After the Zimmerman trial, many activists and organizations rallied and demonstrated for Florida’s Governor Rick Scott to call for a special session to reform or reject the “Stand Your Ground” law.” As of late Phillip Agnew with the Dream Defenders have been occupying the capitol building there in Florida until FL Gov. Rick Scott calls that special session. He stands with the SYG law, and feels that it needs no reform. Now… this law that has let a man get away with murder, has caused a Florida woman to spend 20 years in prison! Marissa Alexander, a 30-year-old African American mother, was sentenced to 20 years behind bars after she was charged for firing a gun as a warning shot at her then-abusive husband who admitted to the allegations. She never shot anyone, in fact no one was even injured–well, except her at the hands of her husband, and a man who shot a teenage boy in claims of self-defense. In the case of Marissa, she was denied the right to use SYG–not killing anyone–and sentenced to two decades in prison. Can someone please explain to me how an injustice such as this not make one question the biased laws and the discrimination that still exist in the “justice system.” And people wonder why the prison percentages between whites and non-whites are so disproportionate. More importantly when are people going to ACT on these injustices and fight for the equality of each person in this country, both free and in the “system.”
It’s hard for me having to watch the trial and seeing everything unfold. Where all of us speculating knowing that this whole situation, from the incident itself to the trial, is all based on race–racial profiling and racism spewing from it all, regardless of what anyone say or think. I know that people have been comparing my case to Zimmerman’s, and yes it’s obvious that laws are biased. But even I can say I came out blessed knowing that (a) the system was against me to begin with, and that (b) looking at other cases similar to mines, I didn’t have to spent extensive time–even decades–in prison. People don’t understand that I actually feel a guilt for that. I know that nothing beyond the incident and getting arrested was in my control, as it is for anyone who is a victim of the system. But for me it hurts–a lot. My heart aches for the Patreese Johnsons, the Marissa Alexanders, and the Chrishaun McDonalds. But no pain can bring back the Trayvon Martins, the Oscar Grants, the Matthew Shepards, the James Birds, the Gwen Araujos, and all of our brothers and sisters who were victims of hate in this world. I can say that survivor’s guilt is real. That I’m still, to this day, dealing with the fear and sadness of my experience with hate and discrimination. How blessed am I to have so much love and support from my family, and I say family which extends to all my friends and supporters around the world.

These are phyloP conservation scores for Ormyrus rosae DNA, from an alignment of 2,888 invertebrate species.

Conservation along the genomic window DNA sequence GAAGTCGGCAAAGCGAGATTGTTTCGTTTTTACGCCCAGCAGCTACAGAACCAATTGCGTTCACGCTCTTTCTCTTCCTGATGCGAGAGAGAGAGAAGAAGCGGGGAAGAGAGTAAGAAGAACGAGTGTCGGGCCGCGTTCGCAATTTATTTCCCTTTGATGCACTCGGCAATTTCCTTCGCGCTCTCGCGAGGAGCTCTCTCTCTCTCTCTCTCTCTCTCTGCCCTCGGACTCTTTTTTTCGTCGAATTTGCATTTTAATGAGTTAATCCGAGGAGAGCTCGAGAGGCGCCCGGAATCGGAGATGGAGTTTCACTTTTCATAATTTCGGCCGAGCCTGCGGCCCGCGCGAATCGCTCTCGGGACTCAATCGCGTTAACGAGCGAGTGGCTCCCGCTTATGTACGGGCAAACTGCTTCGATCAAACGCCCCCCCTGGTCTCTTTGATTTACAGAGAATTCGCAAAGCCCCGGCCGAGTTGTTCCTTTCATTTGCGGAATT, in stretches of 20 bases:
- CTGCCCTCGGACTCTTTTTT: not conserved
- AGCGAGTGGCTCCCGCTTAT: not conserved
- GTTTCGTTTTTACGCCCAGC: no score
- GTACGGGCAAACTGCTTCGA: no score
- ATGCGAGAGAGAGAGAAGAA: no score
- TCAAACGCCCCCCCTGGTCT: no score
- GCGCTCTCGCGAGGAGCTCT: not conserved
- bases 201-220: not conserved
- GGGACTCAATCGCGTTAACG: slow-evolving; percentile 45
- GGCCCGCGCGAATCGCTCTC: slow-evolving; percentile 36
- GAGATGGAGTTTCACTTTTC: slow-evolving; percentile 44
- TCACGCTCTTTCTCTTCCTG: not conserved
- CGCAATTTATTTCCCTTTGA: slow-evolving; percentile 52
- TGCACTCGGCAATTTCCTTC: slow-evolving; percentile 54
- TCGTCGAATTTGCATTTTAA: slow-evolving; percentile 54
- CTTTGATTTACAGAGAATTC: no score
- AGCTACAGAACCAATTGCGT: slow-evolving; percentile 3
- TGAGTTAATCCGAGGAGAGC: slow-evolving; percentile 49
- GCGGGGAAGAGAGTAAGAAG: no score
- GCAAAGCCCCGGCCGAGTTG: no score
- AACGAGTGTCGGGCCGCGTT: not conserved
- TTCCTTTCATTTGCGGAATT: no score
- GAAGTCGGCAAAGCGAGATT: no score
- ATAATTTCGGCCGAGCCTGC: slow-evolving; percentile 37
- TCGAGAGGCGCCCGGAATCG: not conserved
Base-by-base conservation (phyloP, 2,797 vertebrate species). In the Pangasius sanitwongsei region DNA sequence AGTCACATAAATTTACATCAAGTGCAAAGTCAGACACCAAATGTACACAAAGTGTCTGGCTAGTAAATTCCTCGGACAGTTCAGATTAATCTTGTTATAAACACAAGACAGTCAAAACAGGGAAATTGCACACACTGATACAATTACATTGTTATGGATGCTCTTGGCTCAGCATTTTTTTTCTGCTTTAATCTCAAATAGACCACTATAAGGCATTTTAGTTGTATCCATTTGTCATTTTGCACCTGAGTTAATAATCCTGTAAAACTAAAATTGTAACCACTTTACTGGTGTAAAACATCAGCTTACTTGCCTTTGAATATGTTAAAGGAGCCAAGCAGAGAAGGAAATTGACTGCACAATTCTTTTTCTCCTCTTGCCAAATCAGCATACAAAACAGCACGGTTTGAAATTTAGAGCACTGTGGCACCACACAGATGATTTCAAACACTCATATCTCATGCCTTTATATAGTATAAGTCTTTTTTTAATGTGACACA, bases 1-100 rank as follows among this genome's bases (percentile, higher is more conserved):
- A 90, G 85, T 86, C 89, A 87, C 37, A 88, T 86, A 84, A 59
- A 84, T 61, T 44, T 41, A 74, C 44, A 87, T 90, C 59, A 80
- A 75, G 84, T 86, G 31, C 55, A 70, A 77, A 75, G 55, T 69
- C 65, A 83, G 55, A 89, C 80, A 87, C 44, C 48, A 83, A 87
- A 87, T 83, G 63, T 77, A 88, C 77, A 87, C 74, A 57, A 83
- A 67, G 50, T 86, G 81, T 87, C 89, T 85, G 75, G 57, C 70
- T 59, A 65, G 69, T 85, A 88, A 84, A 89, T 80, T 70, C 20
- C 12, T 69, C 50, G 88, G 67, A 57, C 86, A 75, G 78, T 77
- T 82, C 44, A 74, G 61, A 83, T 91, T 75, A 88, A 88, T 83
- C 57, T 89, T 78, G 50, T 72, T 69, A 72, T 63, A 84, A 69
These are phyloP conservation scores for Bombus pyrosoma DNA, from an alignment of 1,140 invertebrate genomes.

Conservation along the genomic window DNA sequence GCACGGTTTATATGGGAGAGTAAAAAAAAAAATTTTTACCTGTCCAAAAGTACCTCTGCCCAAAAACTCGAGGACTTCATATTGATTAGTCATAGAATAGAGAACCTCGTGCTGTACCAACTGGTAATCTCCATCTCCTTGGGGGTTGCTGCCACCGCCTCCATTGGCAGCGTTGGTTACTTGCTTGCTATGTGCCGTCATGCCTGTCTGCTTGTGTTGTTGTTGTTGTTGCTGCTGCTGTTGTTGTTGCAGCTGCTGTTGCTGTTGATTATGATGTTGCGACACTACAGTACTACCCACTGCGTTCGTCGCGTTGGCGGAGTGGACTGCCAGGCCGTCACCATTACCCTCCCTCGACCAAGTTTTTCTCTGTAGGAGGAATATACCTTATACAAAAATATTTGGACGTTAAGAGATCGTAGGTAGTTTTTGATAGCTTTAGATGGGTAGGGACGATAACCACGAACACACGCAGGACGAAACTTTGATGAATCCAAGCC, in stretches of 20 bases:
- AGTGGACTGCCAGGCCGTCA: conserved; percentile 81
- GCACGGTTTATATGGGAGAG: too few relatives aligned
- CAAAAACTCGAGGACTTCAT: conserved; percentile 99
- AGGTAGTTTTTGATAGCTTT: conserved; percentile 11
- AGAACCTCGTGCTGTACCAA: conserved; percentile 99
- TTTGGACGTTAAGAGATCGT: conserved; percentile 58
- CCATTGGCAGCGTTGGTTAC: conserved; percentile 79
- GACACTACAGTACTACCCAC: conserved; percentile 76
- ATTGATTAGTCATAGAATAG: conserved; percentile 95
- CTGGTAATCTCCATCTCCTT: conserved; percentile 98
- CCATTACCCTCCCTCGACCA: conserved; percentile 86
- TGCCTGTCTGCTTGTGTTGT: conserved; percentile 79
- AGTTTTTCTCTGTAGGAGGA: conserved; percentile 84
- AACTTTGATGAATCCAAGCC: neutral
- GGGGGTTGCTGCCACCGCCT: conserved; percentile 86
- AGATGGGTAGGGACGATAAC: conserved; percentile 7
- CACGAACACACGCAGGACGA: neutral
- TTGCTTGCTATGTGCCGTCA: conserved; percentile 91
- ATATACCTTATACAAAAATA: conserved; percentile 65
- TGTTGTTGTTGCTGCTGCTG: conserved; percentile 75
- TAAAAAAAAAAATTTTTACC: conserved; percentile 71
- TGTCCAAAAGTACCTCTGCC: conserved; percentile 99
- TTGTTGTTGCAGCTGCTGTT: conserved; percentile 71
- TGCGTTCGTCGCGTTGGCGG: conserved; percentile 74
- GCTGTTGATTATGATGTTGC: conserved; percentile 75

My love and support is with Sybrina Fulton and Tracy Martin as they go through this journey of leaving a positive legacy for Trayvon. I couldn’t help but to cry after hearing Sybrina tell an audience at the National Urban League to “wrap their minds around that there is no prom for Trayvon. There is not high school graduation for Trayvon. There is no college for Trayvon. There aren’t any grandchildren from Trayvon” all because of George Zimmerman. When I went through my own incident, that was something that harbored on my mind constantly–how would my death have affected my family and friends, and how different would things have been if it were the other way around? That question was rhetorical. We know what the outcome would have been, just like we know what the outcome would’ve been if Zimmerman was black and Trayvon Martin was white. Or even if Zimmerman was black and it was just a black-on-black crime. Sybrina Fulton and Tracy Martin are catalyst for not just their own son’s death, but for all those who have been victims of hate and violence. They are heroes in my eyes. Strong and brave, creating a voice that has been long overdue to be heard, and they deserve the acknowledgment and respect that some, not all, have given them. I love them as if they were my own mom and dad, and we should understand that their struggle is our struggle.
Aside from the attention surrounding the Zimmerman trial, issues of racism and discrimination extend beyond that. The debates about immigration reform and the Voting Rights Act have pulled back the veil of intolerance of equality and acceptance in this country. The insults aimed at the African-American and Latino communities are disrespectful, dehumanizing, ignorant, unintelligent, and very hurtful nonetheless. Indeed it’s a blessing that the SCOTUS recognize the rights for gays and lesbians to get married legally in and have the same federal rights as hetero-marriages, but I don’t want people to lose sight of the other issues that will affect us all in the long run. Their deliberate efforts to minimize the minority by restricting voters rights is a slap in the face of the civil rights movements of the past and present that fought so hard for the rights of minorities to vote. And the idea that sending all the immigrants back and building large fences will solve all of America’s issues. But it seems that this policy only apply to black and brown people, and knowing all of this is the attempt of Republicans and right-wing conservatives to win elections that they’re obviously losing. So I’m guessing that insulting and stereotyping us will bring them those votes they need? These people need to get a serious grasp of reality, like really soon…. Not that I care for them to ever take office. Actually, I just don’t care for them at all, but I do believe we all deserve respect as humans, regardless of our race, gender, or social status.